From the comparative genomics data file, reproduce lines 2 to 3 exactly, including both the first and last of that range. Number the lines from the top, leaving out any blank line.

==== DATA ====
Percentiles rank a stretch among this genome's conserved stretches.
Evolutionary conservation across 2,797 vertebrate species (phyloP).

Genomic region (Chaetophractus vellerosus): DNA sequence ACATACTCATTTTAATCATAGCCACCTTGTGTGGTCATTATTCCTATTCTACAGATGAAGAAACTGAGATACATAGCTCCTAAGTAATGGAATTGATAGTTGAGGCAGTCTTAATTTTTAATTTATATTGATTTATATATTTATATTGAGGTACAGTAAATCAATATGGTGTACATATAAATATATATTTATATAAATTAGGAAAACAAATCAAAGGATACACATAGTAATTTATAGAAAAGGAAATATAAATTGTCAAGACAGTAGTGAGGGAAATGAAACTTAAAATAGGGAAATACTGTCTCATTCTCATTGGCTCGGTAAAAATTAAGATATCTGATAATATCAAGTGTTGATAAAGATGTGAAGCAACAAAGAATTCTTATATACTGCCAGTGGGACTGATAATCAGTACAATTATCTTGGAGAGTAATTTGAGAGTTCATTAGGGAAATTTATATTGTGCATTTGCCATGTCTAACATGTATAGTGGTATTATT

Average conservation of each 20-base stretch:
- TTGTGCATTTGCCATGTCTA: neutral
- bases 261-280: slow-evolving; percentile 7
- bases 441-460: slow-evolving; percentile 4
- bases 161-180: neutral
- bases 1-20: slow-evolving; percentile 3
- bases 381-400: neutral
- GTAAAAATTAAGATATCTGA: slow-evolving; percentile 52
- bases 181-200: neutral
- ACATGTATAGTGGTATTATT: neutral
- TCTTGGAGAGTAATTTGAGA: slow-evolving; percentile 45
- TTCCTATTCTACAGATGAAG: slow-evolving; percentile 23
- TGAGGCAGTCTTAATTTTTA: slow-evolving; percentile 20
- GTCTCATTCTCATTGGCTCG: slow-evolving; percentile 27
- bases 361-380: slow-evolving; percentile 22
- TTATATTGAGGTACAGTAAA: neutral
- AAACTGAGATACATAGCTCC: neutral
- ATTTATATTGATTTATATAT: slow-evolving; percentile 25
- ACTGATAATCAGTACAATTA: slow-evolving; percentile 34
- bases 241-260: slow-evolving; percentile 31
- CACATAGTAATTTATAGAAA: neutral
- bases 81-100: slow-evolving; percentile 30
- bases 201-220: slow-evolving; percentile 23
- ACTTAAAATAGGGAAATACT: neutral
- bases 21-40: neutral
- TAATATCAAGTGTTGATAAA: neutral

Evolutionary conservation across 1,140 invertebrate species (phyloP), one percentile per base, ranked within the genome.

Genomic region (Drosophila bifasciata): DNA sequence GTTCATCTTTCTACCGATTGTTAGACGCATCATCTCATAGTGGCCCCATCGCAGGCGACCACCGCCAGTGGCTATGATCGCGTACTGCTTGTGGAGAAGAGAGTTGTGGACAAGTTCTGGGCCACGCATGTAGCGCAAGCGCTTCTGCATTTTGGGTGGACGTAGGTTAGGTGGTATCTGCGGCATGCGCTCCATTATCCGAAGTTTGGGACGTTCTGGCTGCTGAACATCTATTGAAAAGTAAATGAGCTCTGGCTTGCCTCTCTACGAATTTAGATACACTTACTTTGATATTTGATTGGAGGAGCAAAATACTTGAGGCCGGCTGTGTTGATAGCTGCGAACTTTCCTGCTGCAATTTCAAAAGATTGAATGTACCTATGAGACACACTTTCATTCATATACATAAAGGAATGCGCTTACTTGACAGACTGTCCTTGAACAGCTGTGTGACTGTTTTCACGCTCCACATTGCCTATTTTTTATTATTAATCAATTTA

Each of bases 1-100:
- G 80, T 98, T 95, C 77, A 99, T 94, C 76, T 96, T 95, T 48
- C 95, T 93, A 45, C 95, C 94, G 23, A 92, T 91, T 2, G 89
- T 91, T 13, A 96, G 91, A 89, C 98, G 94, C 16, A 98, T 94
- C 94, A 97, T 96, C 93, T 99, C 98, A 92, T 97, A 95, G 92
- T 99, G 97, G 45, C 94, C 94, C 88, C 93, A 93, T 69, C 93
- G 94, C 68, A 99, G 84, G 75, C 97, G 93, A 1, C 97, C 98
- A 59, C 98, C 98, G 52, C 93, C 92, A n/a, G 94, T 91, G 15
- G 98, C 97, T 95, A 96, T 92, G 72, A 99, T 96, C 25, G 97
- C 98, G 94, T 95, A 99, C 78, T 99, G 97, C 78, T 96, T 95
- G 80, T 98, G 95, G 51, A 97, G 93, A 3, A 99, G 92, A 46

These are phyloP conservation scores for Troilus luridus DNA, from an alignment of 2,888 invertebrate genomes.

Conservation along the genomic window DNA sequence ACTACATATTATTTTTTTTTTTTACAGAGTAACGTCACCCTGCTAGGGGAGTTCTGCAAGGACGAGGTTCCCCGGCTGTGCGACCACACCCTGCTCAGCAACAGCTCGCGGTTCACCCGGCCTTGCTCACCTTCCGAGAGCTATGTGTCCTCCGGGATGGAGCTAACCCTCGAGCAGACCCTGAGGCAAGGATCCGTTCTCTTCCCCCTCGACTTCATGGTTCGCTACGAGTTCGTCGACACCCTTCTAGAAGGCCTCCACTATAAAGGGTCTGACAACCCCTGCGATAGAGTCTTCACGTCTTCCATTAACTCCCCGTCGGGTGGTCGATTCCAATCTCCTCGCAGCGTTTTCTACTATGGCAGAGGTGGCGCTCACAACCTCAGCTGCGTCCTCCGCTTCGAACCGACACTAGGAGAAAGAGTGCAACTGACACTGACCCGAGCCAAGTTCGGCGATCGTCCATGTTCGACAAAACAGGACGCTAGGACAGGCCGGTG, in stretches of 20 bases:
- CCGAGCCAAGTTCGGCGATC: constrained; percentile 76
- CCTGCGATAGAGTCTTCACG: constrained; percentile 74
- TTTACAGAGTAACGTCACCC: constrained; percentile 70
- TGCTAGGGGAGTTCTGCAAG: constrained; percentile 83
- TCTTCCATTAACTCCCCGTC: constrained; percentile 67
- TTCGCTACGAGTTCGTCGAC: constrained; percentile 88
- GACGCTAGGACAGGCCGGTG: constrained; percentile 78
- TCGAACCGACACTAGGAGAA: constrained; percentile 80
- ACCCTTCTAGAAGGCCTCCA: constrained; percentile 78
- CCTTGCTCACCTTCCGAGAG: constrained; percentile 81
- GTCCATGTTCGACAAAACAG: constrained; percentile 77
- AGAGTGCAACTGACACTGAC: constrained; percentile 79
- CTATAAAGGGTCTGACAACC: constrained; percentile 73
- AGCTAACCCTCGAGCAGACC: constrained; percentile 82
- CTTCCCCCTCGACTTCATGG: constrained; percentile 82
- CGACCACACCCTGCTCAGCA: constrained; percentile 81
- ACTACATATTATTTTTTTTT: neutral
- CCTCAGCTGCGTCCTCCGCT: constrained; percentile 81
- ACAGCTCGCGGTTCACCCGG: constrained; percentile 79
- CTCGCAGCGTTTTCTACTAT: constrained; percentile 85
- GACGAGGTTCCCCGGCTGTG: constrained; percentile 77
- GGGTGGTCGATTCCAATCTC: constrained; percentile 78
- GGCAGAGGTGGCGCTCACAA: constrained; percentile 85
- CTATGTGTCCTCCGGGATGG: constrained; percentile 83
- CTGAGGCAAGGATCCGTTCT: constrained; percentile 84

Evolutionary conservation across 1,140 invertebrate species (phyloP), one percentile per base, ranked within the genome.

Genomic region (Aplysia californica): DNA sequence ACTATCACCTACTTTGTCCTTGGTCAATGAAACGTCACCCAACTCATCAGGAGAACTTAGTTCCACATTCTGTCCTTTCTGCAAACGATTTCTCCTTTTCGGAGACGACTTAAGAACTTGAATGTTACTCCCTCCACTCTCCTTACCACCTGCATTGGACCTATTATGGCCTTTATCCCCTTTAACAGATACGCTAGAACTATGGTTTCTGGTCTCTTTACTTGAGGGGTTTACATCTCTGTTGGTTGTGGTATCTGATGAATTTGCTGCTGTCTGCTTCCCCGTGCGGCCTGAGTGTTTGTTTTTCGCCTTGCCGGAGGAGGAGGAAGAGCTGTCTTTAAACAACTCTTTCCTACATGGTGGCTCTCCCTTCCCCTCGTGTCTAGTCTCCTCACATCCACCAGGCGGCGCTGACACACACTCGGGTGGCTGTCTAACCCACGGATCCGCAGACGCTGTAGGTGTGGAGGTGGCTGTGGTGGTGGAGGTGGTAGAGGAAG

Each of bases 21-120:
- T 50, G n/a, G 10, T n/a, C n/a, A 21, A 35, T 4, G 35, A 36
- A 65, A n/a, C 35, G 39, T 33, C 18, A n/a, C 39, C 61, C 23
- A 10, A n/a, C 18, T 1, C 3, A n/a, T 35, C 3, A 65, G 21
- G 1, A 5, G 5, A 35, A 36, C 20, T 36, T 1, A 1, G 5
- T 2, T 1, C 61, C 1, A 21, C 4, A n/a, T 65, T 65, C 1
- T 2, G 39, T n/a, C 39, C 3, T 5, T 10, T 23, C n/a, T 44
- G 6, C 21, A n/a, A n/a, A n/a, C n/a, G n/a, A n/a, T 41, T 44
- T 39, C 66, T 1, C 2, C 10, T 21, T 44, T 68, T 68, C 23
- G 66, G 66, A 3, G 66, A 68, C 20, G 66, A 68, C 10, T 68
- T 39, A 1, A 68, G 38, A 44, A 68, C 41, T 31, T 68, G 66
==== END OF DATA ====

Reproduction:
Evolutionary conservation across 2,797 vertebrate species (phyloP).

Genomic region (Chaetophractus vellerosus): DNA sequence ACATACTCATTTTAATCATAGCCACCTTGTGTGGTCATTATTCCTATTCTACAGATGAAGAAACTGAGATACATAGCTCCTAAGTAATGGAATTGATAGTTGAGGCAGTCTTAATTTTTAATTTATATTGATTTATATATTTATATTGAGGTACAGTAAATCAATATGGTGTACATATAAATATATATTTATATAAATTAGGAAAACAAATCAAAGGATACACATAGTAATTTATAGAAAAGGAAATATAAATTGTCAAGACAGTAGTGAGGGAAATGAAACTTAAAATAGGGAAATACTGTCTCATTCTCATTGGCTCGGTAAAAATTAAGATATCTGATAATATCAAGTGTTGATAAAGATGTGAAGCAACAAAGAATTCTTATATACTGCCAGTGGGACTGATAATCAGTACAATTATCTTGGAGAGTAATTTGAGAGTTCATTAGGGAAATTTATATTGTGCATTTGCCATGTCTAACATGTATAGTGGTATTATT